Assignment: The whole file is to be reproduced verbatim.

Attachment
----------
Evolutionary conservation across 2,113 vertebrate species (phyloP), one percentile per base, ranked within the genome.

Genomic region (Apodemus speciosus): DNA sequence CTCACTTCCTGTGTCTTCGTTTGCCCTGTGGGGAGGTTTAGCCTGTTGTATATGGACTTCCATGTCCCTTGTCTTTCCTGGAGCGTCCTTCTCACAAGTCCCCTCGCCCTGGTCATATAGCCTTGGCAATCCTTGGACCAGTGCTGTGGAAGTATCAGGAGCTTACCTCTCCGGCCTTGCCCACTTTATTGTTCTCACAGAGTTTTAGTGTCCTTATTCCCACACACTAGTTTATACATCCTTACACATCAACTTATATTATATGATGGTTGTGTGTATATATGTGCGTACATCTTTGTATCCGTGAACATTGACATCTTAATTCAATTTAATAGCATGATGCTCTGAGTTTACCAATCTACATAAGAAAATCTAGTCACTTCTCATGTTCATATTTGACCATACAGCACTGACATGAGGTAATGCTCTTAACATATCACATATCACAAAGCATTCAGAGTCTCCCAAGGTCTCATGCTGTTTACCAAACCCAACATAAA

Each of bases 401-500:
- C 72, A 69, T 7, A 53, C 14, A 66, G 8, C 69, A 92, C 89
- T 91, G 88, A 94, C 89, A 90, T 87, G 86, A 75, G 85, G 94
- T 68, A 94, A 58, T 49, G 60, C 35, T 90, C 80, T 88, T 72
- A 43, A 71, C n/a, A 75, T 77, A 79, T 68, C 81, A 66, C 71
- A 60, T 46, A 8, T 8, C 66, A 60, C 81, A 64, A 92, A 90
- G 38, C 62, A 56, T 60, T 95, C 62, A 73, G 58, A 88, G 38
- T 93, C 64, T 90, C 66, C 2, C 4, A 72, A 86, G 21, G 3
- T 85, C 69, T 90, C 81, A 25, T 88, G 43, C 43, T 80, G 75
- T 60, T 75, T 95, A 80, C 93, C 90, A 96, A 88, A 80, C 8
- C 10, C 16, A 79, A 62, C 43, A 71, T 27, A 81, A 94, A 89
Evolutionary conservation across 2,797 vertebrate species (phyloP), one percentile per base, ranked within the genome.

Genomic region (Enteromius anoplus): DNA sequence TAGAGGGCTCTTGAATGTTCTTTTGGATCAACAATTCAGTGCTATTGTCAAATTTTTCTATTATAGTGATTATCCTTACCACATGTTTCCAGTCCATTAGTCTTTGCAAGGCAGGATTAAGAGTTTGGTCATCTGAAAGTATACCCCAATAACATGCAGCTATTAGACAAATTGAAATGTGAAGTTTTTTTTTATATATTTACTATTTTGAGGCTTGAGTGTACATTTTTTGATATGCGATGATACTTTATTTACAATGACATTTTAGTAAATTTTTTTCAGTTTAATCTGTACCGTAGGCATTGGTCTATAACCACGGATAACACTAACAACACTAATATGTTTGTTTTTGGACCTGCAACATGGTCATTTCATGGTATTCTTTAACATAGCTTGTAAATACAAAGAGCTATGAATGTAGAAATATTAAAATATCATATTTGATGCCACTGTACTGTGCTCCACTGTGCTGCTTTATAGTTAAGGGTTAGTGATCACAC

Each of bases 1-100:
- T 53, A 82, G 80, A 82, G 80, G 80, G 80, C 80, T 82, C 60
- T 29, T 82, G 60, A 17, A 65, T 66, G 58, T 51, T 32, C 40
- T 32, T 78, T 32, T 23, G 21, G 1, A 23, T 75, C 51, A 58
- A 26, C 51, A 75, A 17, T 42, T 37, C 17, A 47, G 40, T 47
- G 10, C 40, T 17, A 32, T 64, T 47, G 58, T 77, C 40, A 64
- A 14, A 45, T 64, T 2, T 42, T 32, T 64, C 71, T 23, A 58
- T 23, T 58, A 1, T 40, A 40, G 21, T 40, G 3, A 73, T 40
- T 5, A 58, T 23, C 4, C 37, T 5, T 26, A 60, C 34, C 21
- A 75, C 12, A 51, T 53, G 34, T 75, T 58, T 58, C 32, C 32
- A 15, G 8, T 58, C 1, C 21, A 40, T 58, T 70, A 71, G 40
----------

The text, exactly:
Evolutionary conservation across 2,113 vertebrate species (phyloP), one percentile per base, ranked within the genome.

Genomic region (Apodemus speciosus): DNA sequence CTCACTTCCTGTGTCTTCGTTTGCCCTGTGGGGAGGTTTAGCCTGTTGTATATGGACTTCCATGTCCCTTGTCTTTCCTGGAGCGTCCTTCTCACAAGTCCCCTCGCCCTGGTCATATAGCCTTGGCAATCCTTGGACCAGTGCTGTGGAAGTATCAGGAGCTTACCTCTCCGGCCTTGCCCACTTTATTGTTCTCACAGAGTTTTAGTGTCCTTATTCCCACACACTAGTTTATACATCCTTACACATCAACTTATATTATATGATGGTTGTGTGTATATATGTGCGTACATCTTTGTATCCGTGAACATTGACATCTTAATTCAATTTAATAGCATGATGCTCTGAGTTTACCAATCTACATAAGAAAATCTAGTCACTTCTCATGTTCATATTTGACCATACAGCACTGACATGAGGTAATGCTCTTAACATATCACATATCACAAAGCATTCAGAGTCTCCCAAGGTCTCATGCTGTTTACCAAACCCAACATAAA

Each of bases 401-500:
- C 72, A 69, T 7, A 53, C 14, A 66, G 8, C 69, A 92, C 89
- T 91, G 88, A 94, C 89, A 90, T 87, G 86, A 75, G 85, G 94
- T 68, A 94, A 58, T 49, G 60, C 35, T 90, C 80, T 88, T 72
- A 43, A 71, C n/a, A 75, T 77, A 79, T 68, C 81, A 66, C 71
- A 60, T 46, A 8, T 8, C 66, A 60, C 81, A 64, A 92, A 90
- G 38, C 62, A 56, T 60, T 95, C 62, A 73, G 58, A 88, G 38
- T 93, C 64, T 90, C 66, C 2, C 4, A 72, A 86, G 21, G 3
- T 85, C 69, T 90, C 81, A 25, T 88, G 43, C 43, T 80, G 75
- T 60, T 75, T 95, A 80, C 93, C 90, A 96, A 88, A 80, C 8
- C 10, C 16, A 79, A 62, C 43, A 71, T 27, A 81, A 94, A 89
Evolutionary conservation across 2,797 vertebrate species (phyloP), one percentile per base, ranked within the genome.

Genomic region (Enteromius anoplus): DNA sequence TAGAGGGCTCTTGAATGTTCTTTTGGATCAACAATTCAGTGCTATTGTCAAATTTTTCTATTATAGTGATTATCCTTACCACATGTTTCCAGTCCATTAGTCTTTGCAAGGCAGGATTAAGAGTTTGGTCATCTGAAAGTATACCCCAATAACATGCAGCTATTAGACAAATTGAAATGTGAAGTTTTTTTTTATATATTTACTATTTTGAGGCTTGAGTGTACATTTTTTGATATGCGATGATACTTTATTTACAATGACATTTTAGTAAATTTTTTTCAGTTTAATCTGTACCGTAGGCATTGGTCTATAACCACGGATAACACTAACAACACTAATATGTTTGTTTTTGGACCTGCAACATGGTCATTTCATGGTATTCTTTAACATAGCTTGTAAATACAAAGAGCTATGAATGTAGAAATATTAAAATATCATATTTGATGCCACTGTACTGTGCTCCACTGTGCTGCTTTATAGTTAAGGGTTAGTGATCACAC

Each of bases 1-100:
- T 53, A 82, G 80, A 82, G 80, G 80, G 80, C 80, T 82, C 60
- T 29, T 82, G 60, A 17, A 65, T 66, G 58, T 51, T 32, C 40
- T 32, T 78, T 32, T 23, G 21, G 1, A 23, T 75, C 51, A 58
- A 26, C 51, A 75, A 17, T 42, T 37, C 17, A 47, G 40, T 47
- G 10, C 40, T 17, A 32, T 64, T 47, G 58, T 77, C 40, A 64
- A 14, A 45, T 64, T 2, T 42, T 32, T 64, C 71, T 23, A 58
- T 23, T 58, A 1, T 40, A 40, G 21, T 40, G 3, A 73, T 40
- T 5, A 58, T 23, C 4, C 37, T 5, T 26, A 60, C 34, C 21
- A 75, C 12, A 51, T 53, G 34, T 75, T 58, T 58, C 32, C 32
- A 15, G 8, T 58, C 1, C 21, A 40, T 58, T 70, A 71, G 40